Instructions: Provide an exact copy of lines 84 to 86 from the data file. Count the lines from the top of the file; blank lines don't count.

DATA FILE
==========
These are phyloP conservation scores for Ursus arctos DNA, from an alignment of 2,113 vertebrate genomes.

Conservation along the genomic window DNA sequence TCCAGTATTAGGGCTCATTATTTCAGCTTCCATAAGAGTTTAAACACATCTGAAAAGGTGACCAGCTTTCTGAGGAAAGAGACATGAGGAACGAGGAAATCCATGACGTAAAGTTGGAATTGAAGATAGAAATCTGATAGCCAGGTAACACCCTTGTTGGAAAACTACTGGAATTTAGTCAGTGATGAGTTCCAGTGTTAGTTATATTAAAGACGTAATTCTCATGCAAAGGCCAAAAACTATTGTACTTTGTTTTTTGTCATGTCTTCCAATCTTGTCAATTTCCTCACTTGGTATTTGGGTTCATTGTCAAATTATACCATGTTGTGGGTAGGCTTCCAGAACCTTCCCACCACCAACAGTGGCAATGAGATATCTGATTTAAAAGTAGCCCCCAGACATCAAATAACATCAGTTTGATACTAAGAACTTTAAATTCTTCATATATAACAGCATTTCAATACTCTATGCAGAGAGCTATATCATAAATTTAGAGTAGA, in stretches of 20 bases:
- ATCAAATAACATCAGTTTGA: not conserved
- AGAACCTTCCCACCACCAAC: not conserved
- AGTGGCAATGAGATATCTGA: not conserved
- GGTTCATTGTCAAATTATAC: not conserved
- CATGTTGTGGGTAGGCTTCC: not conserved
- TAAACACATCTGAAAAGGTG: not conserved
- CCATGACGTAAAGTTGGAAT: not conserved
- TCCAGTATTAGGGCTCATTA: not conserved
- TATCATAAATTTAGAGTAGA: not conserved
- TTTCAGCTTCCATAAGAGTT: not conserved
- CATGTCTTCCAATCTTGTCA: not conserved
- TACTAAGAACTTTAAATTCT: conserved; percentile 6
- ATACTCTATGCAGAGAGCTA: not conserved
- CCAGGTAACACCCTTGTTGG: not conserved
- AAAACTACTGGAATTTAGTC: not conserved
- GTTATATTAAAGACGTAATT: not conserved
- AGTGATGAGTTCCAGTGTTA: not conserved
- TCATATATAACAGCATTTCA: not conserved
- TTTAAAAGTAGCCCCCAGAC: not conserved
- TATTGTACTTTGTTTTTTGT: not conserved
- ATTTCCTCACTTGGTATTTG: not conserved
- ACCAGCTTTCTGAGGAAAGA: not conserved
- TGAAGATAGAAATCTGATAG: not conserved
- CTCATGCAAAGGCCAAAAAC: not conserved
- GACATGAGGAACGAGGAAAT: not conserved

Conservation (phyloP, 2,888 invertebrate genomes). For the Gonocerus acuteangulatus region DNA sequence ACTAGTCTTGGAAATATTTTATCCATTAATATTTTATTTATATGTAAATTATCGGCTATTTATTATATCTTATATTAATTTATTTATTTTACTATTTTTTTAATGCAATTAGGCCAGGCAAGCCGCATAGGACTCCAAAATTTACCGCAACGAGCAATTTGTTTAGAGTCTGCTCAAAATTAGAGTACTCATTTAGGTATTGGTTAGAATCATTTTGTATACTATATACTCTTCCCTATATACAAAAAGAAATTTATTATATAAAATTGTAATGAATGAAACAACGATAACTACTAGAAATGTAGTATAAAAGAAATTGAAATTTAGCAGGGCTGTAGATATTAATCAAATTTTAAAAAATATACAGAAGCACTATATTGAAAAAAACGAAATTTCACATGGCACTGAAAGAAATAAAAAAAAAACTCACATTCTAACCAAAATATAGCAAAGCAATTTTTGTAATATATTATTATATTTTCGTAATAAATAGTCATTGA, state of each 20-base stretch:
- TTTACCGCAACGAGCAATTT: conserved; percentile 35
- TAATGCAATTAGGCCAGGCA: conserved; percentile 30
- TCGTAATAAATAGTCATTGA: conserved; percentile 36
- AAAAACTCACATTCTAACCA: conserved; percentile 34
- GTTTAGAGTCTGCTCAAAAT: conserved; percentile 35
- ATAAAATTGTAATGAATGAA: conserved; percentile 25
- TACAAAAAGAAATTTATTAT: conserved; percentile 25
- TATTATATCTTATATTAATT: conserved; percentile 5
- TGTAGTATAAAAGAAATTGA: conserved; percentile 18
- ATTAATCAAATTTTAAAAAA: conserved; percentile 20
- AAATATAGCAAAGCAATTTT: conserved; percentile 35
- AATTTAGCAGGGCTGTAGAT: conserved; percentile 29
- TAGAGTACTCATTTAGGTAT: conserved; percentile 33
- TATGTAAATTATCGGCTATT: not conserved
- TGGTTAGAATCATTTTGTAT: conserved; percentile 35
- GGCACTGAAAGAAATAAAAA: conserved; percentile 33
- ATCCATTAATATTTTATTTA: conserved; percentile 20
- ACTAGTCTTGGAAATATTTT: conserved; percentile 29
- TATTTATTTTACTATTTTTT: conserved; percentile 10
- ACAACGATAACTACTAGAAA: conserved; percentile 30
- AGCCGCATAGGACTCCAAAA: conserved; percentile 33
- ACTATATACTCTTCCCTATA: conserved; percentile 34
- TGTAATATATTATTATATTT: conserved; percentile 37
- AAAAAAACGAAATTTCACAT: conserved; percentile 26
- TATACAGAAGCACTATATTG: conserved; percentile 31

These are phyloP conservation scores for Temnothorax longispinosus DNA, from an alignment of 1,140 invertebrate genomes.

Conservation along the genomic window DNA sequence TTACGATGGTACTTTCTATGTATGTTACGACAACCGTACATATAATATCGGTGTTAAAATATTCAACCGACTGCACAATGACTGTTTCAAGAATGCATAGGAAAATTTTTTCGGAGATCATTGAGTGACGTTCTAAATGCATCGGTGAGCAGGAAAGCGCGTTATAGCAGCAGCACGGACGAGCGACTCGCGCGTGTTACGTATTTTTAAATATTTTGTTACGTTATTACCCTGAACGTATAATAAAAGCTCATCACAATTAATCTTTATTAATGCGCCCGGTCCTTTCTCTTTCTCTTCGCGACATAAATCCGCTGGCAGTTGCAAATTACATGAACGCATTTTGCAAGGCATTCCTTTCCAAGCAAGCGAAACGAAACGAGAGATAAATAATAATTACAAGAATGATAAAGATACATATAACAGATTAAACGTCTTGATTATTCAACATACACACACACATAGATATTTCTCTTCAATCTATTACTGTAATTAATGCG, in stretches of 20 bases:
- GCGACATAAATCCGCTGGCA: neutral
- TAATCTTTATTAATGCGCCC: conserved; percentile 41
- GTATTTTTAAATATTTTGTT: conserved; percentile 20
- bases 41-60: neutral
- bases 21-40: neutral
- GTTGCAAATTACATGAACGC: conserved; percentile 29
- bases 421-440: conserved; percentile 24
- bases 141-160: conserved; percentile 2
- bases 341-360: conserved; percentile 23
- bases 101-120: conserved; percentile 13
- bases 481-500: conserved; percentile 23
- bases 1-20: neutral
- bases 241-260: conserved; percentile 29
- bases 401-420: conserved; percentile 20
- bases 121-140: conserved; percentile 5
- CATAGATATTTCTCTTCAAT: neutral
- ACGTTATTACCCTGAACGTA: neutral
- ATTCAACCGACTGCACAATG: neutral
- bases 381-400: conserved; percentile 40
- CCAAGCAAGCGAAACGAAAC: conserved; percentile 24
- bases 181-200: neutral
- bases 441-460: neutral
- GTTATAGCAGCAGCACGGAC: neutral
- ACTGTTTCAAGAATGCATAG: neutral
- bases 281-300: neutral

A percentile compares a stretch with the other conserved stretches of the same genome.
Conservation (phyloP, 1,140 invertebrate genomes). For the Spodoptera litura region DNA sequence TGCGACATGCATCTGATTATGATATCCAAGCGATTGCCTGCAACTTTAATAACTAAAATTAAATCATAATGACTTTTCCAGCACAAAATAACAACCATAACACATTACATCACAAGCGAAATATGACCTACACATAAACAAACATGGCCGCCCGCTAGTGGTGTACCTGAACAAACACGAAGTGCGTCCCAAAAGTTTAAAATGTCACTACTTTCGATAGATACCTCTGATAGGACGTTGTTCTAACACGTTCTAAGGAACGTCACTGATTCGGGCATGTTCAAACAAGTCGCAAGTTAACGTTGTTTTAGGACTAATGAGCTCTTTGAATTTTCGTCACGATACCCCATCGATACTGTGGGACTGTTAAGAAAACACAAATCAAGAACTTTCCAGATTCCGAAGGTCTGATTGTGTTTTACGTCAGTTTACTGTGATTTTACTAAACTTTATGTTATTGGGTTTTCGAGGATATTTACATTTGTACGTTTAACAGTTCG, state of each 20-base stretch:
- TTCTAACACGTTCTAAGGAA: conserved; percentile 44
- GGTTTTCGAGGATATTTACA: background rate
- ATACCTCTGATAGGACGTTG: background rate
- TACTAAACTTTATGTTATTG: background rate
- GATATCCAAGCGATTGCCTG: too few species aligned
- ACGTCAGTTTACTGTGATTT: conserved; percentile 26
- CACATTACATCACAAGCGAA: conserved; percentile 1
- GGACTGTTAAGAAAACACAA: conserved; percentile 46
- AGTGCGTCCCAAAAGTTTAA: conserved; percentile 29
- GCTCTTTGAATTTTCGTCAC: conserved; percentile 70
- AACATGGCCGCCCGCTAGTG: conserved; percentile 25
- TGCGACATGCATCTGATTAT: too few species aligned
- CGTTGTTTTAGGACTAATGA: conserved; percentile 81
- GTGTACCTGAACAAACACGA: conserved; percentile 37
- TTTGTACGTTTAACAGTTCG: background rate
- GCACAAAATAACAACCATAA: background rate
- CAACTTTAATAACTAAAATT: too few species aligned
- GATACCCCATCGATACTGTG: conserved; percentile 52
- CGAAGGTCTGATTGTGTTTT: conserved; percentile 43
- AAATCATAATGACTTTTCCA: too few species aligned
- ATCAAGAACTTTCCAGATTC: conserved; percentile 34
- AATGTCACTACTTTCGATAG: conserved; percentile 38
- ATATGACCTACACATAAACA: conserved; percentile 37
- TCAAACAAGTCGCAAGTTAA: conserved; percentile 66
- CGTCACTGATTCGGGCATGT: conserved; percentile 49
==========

- GGTTTTCGAGGATATTTACA: background rate
- ATACCTCTGATAGGACGTTG: background rate
- TACTAAACTTTATGTTATTG: background rate